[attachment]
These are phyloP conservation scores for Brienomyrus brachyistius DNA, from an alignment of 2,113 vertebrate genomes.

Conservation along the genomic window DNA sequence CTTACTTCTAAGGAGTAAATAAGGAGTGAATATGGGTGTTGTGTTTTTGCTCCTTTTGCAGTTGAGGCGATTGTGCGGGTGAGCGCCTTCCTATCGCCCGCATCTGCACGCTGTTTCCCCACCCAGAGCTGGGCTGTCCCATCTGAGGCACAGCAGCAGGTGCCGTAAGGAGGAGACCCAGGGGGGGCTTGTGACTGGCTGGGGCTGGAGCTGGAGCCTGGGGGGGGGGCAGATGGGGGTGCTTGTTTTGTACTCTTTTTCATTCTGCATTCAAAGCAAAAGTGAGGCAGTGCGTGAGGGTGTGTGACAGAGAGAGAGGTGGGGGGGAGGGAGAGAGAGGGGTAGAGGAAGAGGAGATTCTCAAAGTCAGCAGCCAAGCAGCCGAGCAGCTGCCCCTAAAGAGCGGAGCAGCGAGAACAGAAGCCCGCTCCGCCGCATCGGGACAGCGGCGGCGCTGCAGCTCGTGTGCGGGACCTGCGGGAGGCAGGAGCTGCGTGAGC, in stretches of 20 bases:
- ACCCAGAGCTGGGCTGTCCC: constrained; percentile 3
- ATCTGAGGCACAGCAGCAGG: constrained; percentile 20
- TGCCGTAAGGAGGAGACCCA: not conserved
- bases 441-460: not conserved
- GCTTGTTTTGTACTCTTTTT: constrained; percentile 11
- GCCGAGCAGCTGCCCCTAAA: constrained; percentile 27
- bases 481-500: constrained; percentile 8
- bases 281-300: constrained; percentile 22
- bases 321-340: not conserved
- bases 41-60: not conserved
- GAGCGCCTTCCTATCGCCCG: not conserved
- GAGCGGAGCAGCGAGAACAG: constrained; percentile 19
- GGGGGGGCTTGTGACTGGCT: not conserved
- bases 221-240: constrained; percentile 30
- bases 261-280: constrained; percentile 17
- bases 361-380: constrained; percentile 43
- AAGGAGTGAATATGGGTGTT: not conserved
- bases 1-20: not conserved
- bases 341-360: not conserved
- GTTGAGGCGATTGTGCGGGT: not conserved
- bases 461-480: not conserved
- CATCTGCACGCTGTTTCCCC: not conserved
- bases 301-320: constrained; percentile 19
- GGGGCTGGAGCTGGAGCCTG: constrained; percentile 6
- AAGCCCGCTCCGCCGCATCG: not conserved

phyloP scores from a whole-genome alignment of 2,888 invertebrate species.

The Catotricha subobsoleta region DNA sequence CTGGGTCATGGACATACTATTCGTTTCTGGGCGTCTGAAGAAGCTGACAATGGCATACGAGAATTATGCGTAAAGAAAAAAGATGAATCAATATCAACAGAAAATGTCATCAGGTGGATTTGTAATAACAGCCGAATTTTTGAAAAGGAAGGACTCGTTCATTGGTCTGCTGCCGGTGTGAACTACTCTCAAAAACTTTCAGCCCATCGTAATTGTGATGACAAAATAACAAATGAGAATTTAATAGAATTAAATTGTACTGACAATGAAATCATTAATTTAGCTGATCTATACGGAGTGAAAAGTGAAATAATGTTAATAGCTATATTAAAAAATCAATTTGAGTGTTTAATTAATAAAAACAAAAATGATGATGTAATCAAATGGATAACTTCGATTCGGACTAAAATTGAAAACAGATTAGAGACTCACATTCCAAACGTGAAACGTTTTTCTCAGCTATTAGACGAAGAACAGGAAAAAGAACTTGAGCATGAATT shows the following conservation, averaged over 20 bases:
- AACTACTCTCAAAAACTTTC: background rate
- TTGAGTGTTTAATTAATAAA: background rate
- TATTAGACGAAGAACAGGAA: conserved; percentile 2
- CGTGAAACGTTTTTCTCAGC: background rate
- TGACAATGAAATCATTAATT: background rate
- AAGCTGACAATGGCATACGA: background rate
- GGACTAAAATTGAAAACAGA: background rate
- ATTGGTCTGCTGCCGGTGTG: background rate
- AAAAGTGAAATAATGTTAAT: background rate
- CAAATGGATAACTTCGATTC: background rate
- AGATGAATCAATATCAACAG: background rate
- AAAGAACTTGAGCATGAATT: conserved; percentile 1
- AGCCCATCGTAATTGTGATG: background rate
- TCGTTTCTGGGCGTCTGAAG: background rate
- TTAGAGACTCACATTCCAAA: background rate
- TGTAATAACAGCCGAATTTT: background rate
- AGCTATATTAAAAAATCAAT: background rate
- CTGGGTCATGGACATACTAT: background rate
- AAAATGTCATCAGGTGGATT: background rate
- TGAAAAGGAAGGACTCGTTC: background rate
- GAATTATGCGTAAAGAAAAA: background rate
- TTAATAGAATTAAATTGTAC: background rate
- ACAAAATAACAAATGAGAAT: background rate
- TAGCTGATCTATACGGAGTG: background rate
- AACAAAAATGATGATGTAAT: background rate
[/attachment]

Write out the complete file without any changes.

These are phyloP conservation scores for Brienomyrus brachyistius DNA, from an alignment of 2,113 vertebrate genomes.

Conservation along the genomic window DNA sequence CTTACTTCTAAGGAGTAAATAAGGAGTGAATATGGGTGTTGTGTTTTTGCTCCTTTTGCAGTTGAGGCGATTGTGCGGGTGAGCGCCTTCCTATCGCCCGCATCTGCACGCTGTTTCCCCACCCAGAGCTGGGCTGTCCCATCTGAGGCACAGCAGCAGGTGCCGTAAGGAGGAGACCCAGGGGGGGCTTGTGACTGGCTGGGGCTGGAGCTGGAGCCTGGGGGGGGGGCAGATGGGGGTGCTTGTTTTGTACTCTTTTTCATTCTGCATTCAAAGCAAAAGTGAGGCAGTGCGTGAGGGTGTGTGACAGAGAGAGAGGTGGGGGGGAGGGAGAGAGAGGGGTAGAGGAAGAGGAGATTCTCAAAGTCAGCAGCCAAGCAGCCGAGCAGCTGCCCCTAAAGAGCGGAGCAGCGAGAACAGAAGCCCGCTCCGCCGCATCGGGACAGCGGCGGCGCTGCAGCTCGTGTGCGGGACCTGCGGGAGGCAGGAGCTGCGTGAGC, in stretches of 20 bases:
- ACCCAGAGCTGGGCTGTCCC: constrained; percentile 3
- ATCTGAGGCACAGCAGCAGG: constrained; percentile 20
- TGCCGTAAGGAGGAGACCCA: not conserved
- bases 441-460: not conserved
- GCTTGTTTTGTACTCTTTTT: constrained; percentile 11
- GCCGAGCAGCTGCCCCTAAA: constrained; percentile 27
- bases 481-500: constrained; percentile 8
- bases 281-300: constrained; percentile 22
- bases 321-340: not conserved
- bases 41-60: not conserved
- GAGCGCCTTCCTATCGCCCG: not conserved
- GAGCGGAGCAGCGAGAACAG: constrained; percentile 19
- GGGGGGGCTTGTGACTGGCT: not conserved
- bases 221-240: constrained; percentile 30
- bases 261-280: constrained; percentile 17
- bases 361-380: constrained; percentile 43
- AAGGAGTGAATATGGGTGTT: not conserved
- bases 1-20: not conserved
- bases 341-360: not conserved
- GTTGAGGCGATTGTGCGGGT: not conserved
- bases 461-480: not conserved
- CATCTGCACGCTGTTTCCCC: not conserved
- bases 301-320: constrained; percentile 19
- GGGGCTGGAGCTGGAGCCTG: constrained; percentile 6
- AAGCCCGCTCCGCCGCATCG: not conserved

phyloP scores from a whole-genome alignment of 2,888 invertebrate species.

The Catotricha subobsoleta region DNA sequence CTGGGTCATGGACATACTATTCGTTTCTGGGCGTCTGAAGAAGCTGACAATGGCATACGAGAATTATGCGTAAAGAAAAAAGATGAATCAATATCAACAGAAAATGTCATCAGGTGGATTTGTAATAACAGCCGAATTTTTGAAAAGGAAGGACTCGTTCATTGGTCTGCTGCCGGTGTGAACTACTCTCAAAAACTTTCAGCCCATCGTAATTGTGATGACAAAATAACAAATGAGAATTTAATAGAATTAAATTGTACTGACAATGAAATCATTAATTTAGCTGATCTATACGGAGTGAAAAGTGAAATAATGTTAATAGCTATATTAAAAAATCAATTTGAGTGTTTAATTAATAAAAACAAAAATGATGATGTAATCAAATGGATAACTTCGATTCGGACTAAAATTGAAAACAGATTAGAGACTCACATTCCAAACGTGAAACGTTTTTCTCAGCTATTAGACGAAGAACAGGAAAAAGAACTTGAGCATGAATT shows the following conservation, averaged over 20 bases:
- AACTACTCTCAAAAACTTTC: background rate
- TTGAGTGTTTAATTAATAAA: background rate
- TATTAGACGAAGAACAGGAA: conserved; percentile 2
- CGTGAAACGTTTTTCTCAGC: background rate
- TGACAATGAAATCATTAATT: background rate
- AAGCTGACAATGGCATACGA: background rate
- GGACTAAAATTGAAAACAGA: background rate
- ATTGGTCTGCTGCCGGTGTG: background rate
- AAAAGTGAAATAATGTTAAT: background rate
- CAAATGGATAACTTCGATTC: background rate
- AGATGAATCAATATCAACAG: background rate
- AAAGAACTTGAGCATGAATT: conserved; percentile 1
- AGCCCATCGTAATTGTGATG: background rate
- TCGTTTCTGGGCGTCTGAAG: background rate
- TTAGAGACTCACATTCCAAA: background rate
- TGTAATAACAGCCGAATTTT: background rate
- AGCTATATTAAAAAATCAAT: background rate
- CTGGGTCATGGACATACTAT: background rate
- AAAATGTCATCAGGTGGATT: background rate
- TGAAAAGGAAGGACTCGTTC: background rate
- GAATTATGCGTAAAGAAAAA: background rate
- TTAATAGAATTAAATTGTAC: background rate
- ACAAAATAACAAATGAGAAT: background rate
- TAGCTGATCTATACGGAGTG: background rate
- AACAAAAATGATGATGTAAT: background rate